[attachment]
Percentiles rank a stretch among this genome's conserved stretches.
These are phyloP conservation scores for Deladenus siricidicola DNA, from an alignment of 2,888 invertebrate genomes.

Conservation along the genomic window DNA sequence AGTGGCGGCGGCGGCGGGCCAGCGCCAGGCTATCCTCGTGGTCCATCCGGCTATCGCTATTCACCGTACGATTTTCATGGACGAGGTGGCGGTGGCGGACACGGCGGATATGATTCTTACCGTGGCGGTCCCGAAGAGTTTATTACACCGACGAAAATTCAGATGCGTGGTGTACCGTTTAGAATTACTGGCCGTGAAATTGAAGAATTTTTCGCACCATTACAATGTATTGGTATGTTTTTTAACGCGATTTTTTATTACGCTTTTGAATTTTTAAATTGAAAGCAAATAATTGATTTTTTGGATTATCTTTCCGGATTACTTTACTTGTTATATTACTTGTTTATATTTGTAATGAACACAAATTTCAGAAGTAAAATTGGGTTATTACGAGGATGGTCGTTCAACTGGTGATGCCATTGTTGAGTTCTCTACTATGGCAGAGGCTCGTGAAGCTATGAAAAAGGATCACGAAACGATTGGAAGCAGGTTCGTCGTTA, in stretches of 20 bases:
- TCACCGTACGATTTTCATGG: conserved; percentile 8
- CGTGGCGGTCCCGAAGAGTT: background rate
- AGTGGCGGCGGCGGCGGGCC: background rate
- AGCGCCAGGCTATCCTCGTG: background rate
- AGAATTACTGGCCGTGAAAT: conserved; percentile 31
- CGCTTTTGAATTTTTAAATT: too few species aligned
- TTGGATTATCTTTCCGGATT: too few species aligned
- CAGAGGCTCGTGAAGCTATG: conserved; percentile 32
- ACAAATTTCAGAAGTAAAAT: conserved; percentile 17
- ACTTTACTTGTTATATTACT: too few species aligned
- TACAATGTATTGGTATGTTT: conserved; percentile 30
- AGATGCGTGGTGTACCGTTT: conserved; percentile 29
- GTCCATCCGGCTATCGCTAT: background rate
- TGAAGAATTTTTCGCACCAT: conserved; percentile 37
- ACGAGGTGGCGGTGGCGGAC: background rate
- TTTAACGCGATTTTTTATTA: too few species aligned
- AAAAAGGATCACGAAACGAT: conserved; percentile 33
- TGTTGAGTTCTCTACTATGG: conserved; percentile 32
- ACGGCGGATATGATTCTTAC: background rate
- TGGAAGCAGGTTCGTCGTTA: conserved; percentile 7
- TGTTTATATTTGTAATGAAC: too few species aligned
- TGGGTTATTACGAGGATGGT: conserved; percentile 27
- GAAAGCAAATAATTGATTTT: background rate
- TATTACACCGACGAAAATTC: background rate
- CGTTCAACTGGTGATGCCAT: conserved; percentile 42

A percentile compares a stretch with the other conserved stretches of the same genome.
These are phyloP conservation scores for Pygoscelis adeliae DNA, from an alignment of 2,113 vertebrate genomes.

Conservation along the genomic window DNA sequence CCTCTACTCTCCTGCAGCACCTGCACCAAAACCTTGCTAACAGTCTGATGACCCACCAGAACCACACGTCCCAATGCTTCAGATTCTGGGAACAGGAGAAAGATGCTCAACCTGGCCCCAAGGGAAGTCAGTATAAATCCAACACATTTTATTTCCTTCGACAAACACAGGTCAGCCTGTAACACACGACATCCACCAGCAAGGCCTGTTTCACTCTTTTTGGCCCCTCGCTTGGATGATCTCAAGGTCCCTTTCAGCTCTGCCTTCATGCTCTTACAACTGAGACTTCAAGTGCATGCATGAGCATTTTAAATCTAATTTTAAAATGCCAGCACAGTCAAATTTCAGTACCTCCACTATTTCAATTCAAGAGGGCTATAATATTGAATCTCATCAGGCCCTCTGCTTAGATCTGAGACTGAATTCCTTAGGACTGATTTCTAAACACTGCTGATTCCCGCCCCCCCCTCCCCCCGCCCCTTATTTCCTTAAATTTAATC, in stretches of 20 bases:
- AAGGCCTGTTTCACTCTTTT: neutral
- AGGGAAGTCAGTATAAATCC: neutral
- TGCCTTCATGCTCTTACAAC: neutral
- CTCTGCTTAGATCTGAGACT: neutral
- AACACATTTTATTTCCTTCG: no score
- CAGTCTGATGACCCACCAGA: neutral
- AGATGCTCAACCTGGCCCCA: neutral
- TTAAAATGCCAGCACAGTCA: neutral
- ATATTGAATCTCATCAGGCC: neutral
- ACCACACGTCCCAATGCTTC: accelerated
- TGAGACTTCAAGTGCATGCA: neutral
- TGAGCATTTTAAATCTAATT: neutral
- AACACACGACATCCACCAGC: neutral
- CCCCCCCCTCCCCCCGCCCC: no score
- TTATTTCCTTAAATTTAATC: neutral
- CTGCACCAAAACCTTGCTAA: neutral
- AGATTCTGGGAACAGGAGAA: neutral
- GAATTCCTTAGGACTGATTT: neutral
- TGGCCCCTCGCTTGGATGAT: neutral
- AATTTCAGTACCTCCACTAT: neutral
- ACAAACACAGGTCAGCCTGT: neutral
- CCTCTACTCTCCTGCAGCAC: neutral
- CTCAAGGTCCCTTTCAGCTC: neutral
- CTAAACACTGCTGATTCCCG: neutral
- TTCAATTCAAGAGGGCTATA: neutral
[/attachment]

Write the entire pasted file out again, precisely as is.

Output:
Percentiles rank a stretch among this genome's conserved stretches.
These are phyloP conservation scores for Deladenus siricidicola DNA, from an alignment of 2,888 invertebrate genomes.

Conservation along the genomic window DNA sequence AGTGGCGGCGGCGGCGGGCCAGCGCCAGGCTATCCTCGTGGTCCATCCGGCTATCGCTATTCACCGTACGATTTTCATGGACGAGGTGGCGGTGGCGGACACGGCGGATATGATTCTTACCGTGGCGGTCCCGAAGAGTTTATTACACCGACGAAAATTCAGATGCGTGGTGTACCGTTTAGAATTACTGGCCGTGAAATTGAAGAATTTTTCGCACCATTACAATGTATTGGTATGTTTTTTAACGCGATTTTTTATTACGCTTTTGAATTTTTAAATTGAAAGCAAATAATTGATTTTTTGGATTATCTTTCCGGATTACTTTACTTGTTATATTACTTGTTTATATTTGTAATGAACACAAATTTCAGAAGTAAAATTGGGTTATTACGAGGATGGTCGTTCAACTGGTGATGCCATTGTTGAGTTCTCTACTATGGCAGAGGCTCGTGAAGCTATGAAAAAGGATCACGAAACGATTGGAAGCAGGTTCGTCGTTA, in stretches of 20 bases:
- TCACCGTACGATTTTCATGG: conserved; percentile 8
- CGTGGCGGTCCCGAAGAGTT: background rate
- AGTGGCGGCGGCGGCGGGCC: background rate
- AGCGCCAGGCTATCCTCGTG: background rate
- AGAATTACTGGCCGTGAAAT: conserved; percentile 31
- CGCTTTTGAATTTTTAAATT: too few species aligned
- TTGGATTATCTTTCCGGATT: too few species aligned
- CAGAGGCTCGTGAAGCTATG: conserved; percentile 32
- ACAAATTTCAGAAGTAAAAT: conserved; percentile 17
- ACTTTACTTGTTATATTACT: too few species aligned
- TACAATGTATTGGTATGTTT: conserved; percentile 30
- AGATGCGTGGTGTACCGTTT: conserved; percentile 29
- GTCCATCCGGCTATCGCTAT: background rate
- TGAAGAATTTTTCGCACCAT: conserved; percentile 37
- ACGAGGTGGCGGTGGCGGAC: background rate
- TTTAACGCGATTTTTTATTA: too few species aligned
- AAAAAGGATCACGAAACGAT: conserved; percentile 33
- TGTTGAGTTCTCTACTATGG: conserved; percentile 32
- ACGGCGGATATGATTCTTAC: background rate
- TGGAAGCAGGTTCGTCGTTA: conserved; percentile 7
- TGTTTATATTTGTAATGAAC: too few species aligned
- TGGGTTATTACGAGGATGGT: conserved; percentile 27
- GAAAGCAAATAATTGATTTT: background rate
- TATTACACCGACGAAAATTC: background rate
- CGTTCAACTGGTGATGCCAT: conserved; percentile 42

A percentile compares a stretch with the other conserved stretches of the same genome.
These are phyloP conservation scores for Pygoscelis adeliae DNA, from an alignment of 2,113 vertebrate genomes.

Conservation along the genomic window DNA sequence CCTCTACTCTCCTGCAGCACCTGCACCAAAACCTTGCTAACAGTCTGATGACCCACCAGAACCACACGTCCCAATGCTTCAGATTCTGGGAACAGGAGAAAGATGCTCAACCTGGCCCCAAGGGAAGTCAGTATAAATCCAACACATTTTATTTCCTTCGACAAACACAGGTCAGCCTGTAACACACGACATCCACCAGCAAGGCCTGTTTCACTCTTTTTGGCCCCTCGCTTGGATGATCTCAAGGTCCCTTTCAGCTCTGCCTTCATGCTCTTACAACTGAGACTTCAAGTGCATGCATGAGCATTTTAAATCTAATTTTAAAATGCCAGCACAGTCAAATTTCAGTACCTCCACTATTTCAATTCAAGAGGGCTATAATATTGAATCTCATCAGGCCCTCTGCTTAGATCTGAGACTGAATTCCTTAGGACTGATTTCTAAACACTGCTGATTCCCGCCCCCCCCTCCCCCCGCCCCTTATTTCCTTAAATTTAATC, in stretches of 20 bases:
- AAGGCCTGTTTCACTCTTTT: neutral
- AGGGAAGTCAGTATAAATCC: neutral
- TGCCTTCATGCTCTTACAAC: neutral
- CTCTGCTTAGATCTGAGACT: neutral
- AACACATTTTATTTCCTTCG: no score
- CAGTCTGATGACCCACCAGA: neutral
- AGATGCTCAACCTGGCCCCA: neutral
- TTAAAATGCCAGCACAGTCA: neutral
- ATATTGAATCTCATCAGGCC: neutral
- ACCACACGTCCCAATGCTTC: accelerated
- TGAGACTTCAAGTGCATGCA: neutral
- TGAGCATTTTAAATCTAATT: neutral
- AACACACGACATCCACCAGC: neutral
- CCCCCCCCTCCCCCCGCCCC: no score
- TTATTTCCTTAAATTTAATC: neutral
- CTGCACCAAAACCTTGCTAA: neutral
- AGATTCTGGGAACAGGAGAA: neutral
- GAATTCCTTAGGACTGATTT: neutral
- TGGCCCCTCGCTTGGATGAT: neutral
- AATTTCAGTACCTCCACTAT: neutral
- ACAAACACAGGTCAGCCTGT: neutral
- CCTCTACTCTCCTGCAGCAC: neutral
- CTCAAGGTCCCTTTCAGCTC: neutral
- CTAAACACTGCTGATTCCCG: neutral
- TTCAATTCAAGAGGGCTATA: neutral